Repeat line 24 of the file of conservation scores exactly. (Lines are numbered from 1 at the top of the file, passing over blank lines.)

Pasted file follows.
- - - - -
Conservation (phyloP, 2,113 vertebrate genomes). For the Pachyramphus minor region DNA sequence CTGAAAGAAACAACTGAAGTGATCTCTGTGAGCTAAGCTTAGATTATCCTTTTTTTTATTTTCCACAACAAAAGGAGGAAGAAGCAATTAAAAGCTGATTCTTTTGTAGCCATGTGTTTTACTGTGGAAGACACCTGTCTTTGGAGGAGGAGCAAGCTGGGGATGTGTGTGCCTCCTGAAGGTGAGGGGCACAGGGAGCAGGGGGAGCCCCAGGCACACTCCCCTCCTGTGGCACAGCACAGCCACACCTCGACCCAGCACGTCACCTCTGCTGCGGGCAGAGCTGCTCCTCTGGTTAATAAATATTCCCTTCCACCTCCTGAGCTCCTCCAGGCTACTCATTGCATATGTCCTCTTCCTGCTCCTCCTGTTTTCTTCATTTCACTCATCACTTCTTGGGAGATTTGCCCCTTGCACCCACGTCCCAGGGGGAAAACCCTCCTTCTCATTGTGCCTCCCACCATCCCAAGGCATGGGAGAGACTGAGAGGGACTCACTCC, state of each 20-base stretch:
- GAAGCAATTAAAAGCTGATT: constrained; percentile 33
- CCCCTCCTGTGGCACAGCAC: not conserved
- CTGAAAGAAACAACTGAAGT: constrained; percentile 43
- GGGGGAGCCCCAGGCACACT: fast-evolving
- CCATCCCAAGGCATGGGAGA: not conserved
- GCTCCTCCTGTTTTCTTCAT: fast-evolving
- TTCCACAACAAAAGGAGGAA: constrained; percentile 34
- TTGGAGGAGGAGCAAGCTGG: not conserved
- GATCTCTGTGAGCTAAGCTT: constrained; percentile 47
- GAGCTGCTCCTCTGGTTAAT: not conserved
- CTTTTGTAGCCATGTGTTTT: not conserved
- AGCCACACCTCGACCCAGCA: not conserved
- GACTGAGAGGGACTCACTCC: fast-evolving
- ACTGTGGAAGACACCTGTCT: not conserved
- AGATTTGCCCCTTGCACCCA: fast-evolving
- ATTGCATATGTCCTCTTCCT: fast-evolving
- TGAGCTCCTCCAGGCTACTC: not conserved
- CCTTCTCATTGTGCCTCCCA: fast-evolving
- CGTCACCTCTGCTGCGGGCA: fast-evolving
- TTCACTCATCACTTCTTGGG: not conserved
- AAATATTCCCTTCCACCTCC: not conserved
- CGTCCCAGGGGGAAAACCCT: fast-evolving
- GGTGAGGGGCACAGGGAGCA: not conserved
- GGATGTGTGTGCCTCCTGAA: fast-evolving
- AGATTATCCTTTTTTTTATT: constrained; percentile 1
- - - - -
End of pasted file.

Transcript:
- GGTGAGGGGCACAGGGAGCA: not conserved